Disclaimer: So not mine.
Feedback: Comments and curses always greatly appreciated.
Notes: Thank you to N. for the quick read through, and to Jack for the title.
This is a response to Jae's defining moment vignette challenge
It's easy to imagine it's empty, the casket. Just a box, shiny and black and covered with lilies, that holds nothing more than silver satin. There's nothing about it to make him believe his mother is in there. But those are little boy thoughts and he's not a child anymore.
The veneer feels like glass under his fingers as it smudges with the oils from his skin. His father will disapprove, will come and wipe away the streaks. Lionel will shake his head and click his tongue because, "Really Lex, I had hoped that you were more grown up than that."
But for now he's alone, watching as the oil and dirt blend like finger paint to spell out something he's not sure he understands fully. Questions he'll never have answers to, but that Pam told him to ask anyway.
"Write it down, Alexander," she said, smoothing her hand over his scalp. "Tell her everything you never had a chance to say."
In less than an hour he had three pages in his best, practiced script; the ink blurring only occasionally near the margins. He folded them carefully, sealing them in an envelope with the wax and double L signet his mother had only used for formal announcements.
Clutching the letter tightly to his chest he snuck into her sitting room. He tucked the envelope into the wide hem of the dress Pam had laying out for the men in black suits. He let his fingers linger in the soft fabric long enough to come back smelling of lilac and comfrey.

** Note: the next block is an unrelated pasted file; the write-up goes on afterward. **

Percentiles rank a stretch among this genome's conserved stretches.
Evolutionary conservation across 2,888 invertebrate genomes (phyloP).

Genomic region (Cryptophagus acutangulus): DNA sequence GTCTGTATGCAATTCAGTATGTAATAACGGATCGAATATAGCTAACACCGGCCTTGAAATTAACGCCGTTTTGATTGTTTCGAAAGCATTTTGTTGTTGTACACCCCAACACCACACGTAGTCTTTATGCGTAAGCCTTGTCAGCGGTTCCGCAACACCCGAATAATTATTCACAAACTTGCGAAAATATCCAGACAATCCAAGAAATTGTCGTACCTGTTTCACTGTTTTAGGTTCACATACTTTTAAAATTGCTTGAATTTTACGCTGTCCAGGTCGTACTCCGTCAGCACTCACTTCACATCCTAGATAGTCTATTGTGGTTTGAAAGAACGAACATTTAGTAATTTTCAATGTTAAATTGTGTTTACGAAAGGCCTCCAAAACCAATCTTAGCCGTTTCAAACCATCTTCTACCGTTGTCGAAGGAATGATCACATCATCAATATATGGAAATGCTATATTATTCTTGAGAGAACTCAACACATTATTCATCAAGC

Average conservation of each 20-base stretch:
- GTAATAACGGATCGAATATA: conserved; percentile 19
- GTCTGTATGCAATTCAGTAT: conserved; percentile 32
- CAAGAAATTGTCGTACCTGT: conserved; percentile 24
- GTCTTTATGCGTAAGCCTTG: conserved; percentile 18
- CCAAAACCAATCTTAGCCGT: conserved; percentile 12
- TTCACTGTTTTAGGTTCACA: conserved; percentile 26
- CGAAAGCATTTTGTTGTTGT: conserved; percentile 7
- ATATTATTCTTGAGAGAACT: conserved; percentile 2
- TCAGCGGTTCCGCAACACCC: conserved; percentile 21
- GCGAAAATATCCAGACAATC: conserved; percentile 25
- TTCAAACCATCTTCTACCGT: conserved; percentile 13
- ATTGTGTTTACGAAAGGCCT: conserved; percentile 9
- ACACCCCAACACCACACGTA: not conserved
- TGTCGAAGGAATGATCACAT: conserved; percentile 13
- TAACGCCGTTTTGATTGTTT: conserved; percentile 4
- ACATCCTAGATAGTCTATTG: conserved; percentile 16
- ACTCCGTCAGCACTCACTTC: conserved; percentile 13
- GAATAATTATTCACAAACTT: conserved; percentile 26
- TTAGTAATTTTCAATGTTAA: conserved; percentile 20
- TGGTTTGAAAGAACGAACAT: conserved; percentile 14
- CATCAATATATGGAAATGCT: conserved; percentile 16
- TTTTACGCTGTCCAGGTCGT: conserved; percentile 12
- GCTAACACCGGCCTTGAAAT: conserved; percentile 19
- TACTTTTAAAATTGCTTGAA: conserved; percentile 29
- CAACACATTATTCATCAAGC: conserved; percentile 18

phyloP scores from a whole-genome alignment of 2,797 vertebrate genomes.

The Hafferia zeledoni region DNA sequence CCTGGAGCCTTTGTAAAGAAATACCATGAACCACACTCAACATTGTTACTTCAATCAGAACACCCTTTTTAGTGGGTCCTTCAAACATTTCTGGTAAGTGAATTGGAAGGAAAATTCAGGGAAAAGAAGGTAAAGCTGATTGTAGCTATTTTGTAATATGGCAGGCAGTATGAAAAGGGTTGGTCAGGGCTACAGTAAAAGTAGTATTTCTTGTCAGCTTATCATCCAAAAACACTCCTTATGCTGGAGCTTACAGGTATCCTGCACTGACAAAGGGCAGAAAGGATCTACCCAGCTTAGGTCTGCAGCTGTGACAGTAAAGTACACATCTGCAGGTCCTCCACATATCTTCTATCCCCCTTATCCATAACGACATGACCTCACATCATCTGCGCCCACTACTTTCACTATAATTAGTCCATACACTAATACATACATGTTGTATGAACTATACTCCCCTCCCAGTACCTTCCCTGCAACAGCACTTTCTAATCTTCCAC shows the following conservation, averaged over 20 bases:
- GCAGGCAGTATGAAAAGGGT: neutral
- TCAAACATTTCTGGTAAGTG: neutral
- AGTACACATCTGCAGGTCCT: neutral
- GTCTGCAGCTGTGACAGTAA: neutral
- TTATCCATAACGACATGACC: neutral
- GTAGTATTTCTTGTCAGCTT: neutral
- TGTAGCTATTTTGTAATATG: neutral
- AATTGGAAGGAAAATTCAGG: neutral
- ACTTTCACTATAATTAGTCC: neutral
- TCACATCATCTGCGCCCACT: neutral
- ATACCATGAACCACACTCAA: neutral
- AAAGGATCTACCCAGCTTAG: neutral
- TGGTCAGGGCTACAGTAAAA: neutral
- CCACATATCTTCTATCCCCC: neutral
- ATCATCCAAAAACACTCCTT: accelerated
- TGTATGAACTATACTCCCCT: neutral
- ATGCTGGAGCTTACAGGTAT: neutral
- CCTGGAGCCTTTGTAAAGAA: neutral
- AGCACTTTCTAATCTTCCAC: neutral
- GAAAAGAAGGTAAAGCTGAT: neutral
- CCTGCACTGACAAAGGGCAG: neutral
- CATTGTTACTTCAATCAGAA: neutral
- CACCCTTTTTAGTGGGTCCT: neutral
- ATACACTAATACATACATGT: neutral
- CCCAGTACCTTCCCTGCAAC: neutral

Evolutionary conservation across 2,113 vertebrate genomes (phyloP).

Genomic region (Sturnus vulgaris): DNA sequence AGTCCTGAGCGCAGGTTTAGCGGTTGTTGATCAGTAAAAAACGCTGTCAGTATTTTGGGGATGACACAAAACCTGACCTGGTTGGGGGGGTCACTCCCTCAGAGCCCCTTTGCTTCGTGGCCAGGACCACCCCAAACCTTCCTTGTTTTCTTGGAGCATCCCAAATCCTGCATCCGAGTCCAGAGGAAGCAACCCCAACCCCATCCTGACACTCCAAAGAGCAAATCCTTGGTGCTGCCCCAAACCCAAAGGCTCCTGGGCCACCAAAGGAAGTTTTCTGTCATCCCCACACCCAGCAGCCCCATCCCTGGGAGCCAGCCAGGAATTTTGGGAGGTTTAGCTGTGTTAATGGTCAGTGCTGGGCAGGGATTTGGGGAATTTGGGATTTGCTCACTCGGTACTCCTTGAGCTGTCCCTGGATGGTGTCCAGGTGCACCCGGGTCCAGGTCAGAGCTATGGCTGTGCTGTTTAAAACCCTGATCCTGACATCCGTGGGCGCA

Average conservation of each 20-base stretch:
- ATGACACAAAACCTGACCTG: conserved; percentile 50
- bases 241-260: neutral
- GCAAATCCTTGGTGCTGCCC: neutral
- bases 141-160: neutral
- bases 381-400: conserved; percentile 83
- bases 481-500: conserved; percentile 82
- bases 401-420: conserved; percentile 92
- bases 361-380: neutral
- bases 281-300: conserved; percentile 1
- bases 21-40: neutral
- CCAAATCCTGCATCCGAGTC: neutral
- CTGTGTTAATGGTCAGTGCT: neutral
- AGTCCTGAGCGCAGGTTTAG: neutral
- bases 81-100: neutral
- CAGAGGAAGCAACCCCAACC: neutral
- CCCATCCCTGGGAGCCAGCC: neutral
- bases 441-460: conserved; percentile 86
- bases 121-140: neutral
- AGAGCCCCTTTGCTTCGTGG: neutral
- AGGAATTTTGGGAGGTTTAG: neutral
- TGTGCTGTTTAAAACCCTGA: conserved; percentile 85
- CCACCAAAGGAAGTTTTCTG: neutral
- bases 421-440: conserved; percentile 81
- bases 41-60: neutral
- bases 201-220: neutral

The pages were on his bed after school, painted in red ink, his father's unrestrained loops and whirls a harsher standard than any of his teachers ever required.
Poor grammar and sentimentality are both vices to be avoided, Lex.
So now he writes it all again on black veneer, and waits for Pam to tell him that, yes, this will work too.
"Lex." He flinches before the hand comes to rest on his shoulder, but doesn't stop his fingers.
"She's not coming."
Lex knows it's the truth; Lionel would never risk being blatantly contradicted in public.
"She's left the country."
"Is she coming back?"
"No. She's not."
Lex lets his hand drop, but not his chin. He thinks maybe he shouldn't be so surprised. She was only the nanny, after all. Hired help.
"I'm sorry, son." Lionel offers him a handkerchief, the double L monogram waving gently in front of Lex's face. And he thinks maybe that's why Lionel has always called him Lex, and maybe why Pam never did.
He swipes at the casket, rubbing until he thinks the white silk will turn to gray, and doing his best to erase those silly, sentimental words.
"Your mother would be proud of you right now."
He knows Lionel is lying. His mother never frowned on emotion. But she's dead and Lionel is alive, and that small remnant of family is all that Lex has left.
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